Short-term memory is the the ability to hold a small amount of information in the mind for a few moments.
For psychologists, it refers to things that are currently being used by your brain right now.
For example, as you’re reading this article the words you’ve read go into short-term memory for a very short period, you extract some meaning (hopefully) and then the meaning is either stored or discarded.
Typically, short-term memory is gone from the mind in a few seconds.
Unless, that is, it is transferred to long-term memory, which can last for many years.
Long-term memory, however, can be just as illusive, as most of us know to our cost.
Example of long-term memory failure
My memory continues to surprise me, and not usually in a good way.
I recently reread a book which I first read, and greatly enjoyed, about 13 years ago.
It is fiction by one of my favourite authors – the writing is vivid, the story exciting and the set-piece action breath-taking.
Despite all this I had almost no memory of reading the book the first time.
Almost everything about the book seems to have seeped away in the intervening years.
I couldn’t remember the plot, most of the characters or any of the scenes.
The only thing I vaguely remembered was the main character’s name, but I couldn’t be sure I hadn’t invented that memory, after all I couldn’t recall anything else about the book.
Short-term memory vs. long-term memory
Transience can be seen in both short- and long-term memory.
Short-term memory, for psychologists, means the things that are in your mind right now, and only those things.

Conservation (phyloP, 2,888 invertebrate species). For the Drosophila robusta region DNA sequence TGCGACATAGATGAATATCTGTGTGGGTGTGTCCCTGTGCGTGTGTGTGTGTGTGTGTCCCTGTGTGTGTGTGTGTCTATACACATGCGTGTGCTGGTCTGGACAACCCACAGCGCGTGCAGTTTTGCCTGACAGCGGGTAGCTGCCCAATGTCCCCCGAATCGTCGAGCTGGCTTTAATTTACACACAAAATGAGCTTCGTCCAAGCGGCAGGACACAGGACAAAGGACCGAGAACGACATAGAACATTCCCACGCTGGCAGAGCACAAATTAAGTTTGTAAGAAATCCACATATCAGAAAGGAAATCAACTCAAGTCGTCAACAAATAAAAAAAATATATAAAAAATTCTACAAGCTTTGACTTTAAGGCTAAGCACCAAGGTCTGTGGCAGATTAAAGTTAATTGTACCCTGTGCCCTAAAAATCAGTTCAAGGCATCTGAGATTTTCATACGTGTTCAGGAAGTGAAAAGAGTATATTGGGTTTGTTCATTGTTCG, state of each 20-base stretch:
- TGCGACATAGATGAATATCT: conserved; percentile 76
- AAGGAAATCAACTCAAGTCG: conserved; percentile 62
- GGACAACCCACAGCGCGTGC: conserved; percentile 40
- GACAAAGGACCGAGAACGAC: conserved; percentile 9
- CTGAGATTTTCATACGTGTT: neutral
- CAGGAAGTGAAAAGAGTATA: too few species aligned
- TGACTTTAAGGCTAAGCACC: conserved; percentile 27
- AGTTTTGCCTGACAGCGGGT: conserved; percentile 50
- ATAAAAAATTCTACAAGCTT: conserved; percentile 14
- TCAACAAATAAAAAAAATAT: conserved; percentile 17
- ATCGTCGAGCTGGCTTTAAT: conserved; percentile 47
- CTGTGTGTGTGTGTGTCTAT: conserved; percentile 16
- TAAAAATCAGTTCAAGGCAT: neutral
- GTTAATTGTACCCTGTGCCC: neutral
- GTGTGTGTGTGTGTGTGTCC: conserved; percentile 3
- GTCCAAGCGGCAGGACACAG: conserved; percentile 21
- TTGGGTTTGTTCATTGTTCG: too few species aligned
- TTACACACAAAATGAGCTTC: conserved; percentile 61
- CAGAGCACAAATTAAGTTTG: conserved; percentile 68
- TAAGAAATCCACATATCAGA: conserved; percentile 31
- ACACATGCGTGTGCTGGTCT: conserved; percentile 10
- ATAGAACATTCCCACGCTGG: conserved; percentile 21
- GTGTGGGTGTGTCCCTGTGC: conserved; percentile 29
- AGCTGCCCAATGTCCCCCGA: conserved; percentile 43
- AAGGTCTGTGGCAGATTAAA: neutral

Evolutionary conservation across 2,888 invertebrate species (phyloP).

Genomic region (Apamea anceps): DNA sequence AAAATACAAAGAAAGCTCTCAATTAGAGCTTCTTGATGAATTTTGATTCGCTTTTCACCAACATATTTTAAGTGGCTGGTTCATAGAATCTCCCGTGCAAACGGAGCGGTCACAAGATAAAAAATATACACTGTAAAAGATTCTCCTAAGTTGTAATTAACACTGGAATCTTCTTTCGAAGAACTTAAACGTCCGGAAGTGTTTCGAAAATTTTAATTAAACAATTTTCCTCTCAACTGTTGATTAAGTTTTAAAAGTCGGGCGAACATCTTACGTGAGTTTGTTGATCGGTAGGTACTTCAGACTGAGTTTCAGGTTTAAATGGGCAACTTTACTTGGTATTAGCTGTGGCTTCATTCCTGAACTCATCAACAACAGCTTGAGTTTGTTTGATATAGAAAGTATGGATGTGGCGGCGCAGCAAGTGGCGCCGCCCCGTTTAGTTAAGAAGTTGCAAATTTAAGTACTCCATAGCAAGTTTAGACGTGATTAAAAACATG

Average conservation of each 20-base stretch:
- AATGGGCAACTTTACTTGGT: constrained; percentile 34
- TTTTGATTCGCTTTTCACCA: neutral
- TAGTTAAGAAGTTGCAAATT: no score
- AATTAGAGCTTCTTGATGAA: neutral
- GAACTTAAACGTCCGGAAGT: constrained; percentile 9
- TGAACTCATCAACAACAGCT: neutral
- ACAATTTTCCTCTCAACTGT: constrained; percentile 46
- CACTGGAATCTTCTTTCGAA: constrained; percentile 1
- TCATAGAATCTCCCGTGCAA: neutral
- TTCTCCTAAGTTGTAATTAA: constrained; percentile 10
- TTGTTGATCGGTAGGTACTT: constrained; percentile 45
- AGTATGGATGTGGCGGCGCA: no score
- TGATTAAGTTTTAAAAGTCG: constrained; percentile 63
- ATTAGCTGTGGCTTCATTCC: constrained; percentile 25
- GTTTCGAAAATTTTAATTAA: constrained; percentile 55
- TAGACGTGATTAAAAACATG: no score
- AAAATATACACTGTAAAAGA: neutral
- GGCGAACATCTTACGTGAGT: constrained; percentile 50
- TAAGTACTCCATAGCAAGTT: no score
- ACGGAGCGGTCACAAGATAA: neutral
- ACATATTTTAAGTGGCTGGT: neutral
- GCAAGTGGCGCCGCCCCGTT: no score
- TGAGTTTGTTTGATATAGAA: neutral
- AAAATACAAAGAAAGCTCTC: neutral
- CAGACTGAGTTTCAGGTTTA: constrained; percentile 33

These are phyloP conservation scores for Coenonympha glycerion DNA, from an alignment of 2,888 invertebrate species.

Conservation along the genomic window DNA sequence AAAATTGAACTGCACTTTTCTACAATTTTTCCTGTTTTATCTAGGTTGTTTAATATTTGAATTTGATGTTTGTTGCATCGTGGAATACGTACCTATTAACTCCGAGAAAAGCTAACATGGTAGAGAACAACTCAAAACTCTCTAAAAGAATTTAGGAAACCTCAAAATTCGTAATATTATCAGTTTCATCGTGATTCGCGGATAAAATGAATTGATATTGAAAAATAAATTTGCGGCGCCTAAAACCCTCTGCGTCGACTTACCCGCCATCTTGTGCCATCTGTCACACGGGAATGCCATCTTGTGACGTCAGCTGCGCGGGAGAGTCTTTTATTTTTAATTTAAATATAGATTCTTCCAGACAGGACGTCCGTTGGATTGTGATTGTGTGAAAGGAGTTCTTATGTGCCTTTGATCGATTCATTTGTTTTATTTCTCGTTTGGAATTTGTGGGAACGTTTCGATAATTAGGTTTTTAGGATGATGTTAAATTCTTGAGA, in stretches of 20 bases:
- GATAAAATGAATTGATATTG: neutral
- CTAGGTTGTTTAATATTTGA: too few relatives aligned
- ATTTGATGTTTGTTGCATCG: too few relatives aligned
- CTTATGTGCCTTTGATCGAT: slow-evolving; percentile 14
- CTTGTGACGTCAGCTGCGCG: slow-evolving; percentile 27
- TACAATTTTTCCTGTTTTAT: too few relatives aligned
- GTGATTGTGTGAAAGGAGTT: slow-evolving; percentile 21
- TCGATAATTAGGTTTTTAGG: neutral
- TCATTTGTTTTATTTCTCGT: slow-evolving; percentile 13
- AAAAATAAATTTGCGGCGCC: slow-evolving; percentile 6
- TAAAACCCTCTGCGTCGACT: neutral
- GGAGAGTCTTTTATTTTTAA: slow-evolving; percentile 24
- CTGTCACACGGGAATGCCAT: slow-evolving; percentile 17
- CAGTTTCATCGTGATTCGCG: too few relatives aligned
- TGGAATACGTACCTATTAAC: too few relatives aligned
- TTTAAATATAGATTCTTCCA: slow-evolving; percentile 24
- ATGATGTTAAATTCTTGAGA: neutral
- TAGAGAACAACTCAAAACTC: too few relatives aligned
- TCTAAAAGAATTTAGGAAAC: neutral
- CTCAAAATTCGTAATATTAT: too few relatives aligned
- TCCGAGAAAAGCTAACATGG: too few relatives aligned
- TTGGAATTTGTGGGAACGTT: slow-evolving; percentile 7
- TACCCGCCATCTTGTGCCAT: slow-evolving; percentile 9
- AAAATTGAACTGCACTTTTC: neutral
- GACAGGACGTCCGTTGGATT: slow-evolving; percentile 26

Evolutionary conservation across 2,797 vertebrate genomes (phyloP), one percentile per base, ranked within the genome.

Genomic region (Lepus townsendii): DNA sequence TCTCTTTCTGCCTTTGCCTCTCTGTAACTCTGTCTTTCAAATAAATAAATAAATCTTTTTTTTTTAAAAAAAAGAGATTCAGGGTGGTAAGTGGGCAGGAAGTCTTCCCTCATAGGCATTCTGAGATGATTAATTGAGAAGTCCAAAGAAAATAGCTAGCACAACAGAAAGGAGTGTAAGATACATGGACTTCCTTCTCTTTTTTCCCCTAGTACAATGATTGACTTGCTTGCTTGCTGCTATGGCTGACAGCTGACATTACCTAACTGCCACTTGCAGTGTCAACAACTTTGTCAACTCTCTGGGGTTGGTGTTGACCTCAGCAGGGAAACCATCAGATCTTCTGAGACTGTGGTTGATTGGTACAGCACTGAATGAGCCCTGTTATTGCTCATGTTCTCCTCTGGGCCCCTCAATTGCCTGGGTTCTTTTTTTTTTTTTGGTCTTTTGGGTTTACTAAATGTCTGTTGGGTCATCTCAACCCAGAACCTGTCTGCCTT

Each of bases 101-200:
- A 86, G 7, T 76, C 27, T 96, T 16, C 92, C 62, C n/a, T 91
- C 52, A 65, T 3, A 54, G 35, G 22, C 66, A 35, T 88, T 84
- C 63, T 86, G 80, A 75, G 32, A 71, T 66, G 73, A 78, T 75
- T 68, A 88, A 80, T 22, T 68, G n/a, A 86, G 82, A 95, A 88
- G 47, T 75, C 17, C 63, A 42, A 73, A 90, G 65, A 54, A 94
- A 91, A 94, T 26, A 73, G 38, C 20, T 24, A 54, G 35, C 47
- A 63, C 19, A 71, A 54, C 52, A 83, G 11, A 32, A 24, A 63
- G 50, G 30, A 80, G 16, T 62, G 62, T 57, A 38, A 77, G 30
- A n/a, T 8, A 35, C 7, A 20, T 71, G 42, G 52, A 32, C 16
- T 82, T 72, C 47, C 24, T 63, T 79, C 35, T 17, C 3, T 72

On the other hand, long-term memory is anything you store to be retrieved at a later time.
Studies have shown that both types of memory can be extremely fragile over their respective timescales.
Short-term memory loss
A classic experiment on short-term memory loss was carried out by Peterson & Peterson (1959).
It demonstrates how quickly short-term memory loss occurs.
They asked participants to memorise a three-letter sequence, then count backwards in sets of threes.
Participants were then asked to try and recall the three-letter sequence after different lengths of time counting backwards.
Participants did surprisingly poorly on this test of short-term memory.
After only six seconds of counting backwards in threes, on average half of the original three letters had disappeared from memory.
By the time participants had been counting backwards for 12 seconds, less than 15% of the original memory remained.
Finally after 18 seconds it was all but gone — short-term memory loss was complete.
This experiment clearly shows how quickly information leaks out of short-term memory.
The experience of short-term memory loss is usually perfectly normal.
Size of short-term memory
The psychologist George A. Miller is famous for coming up with a magical number related to short-term memory.
What this magical number represents – 7 plus or minus 2 – is the number of items we can hold in our short-term memory.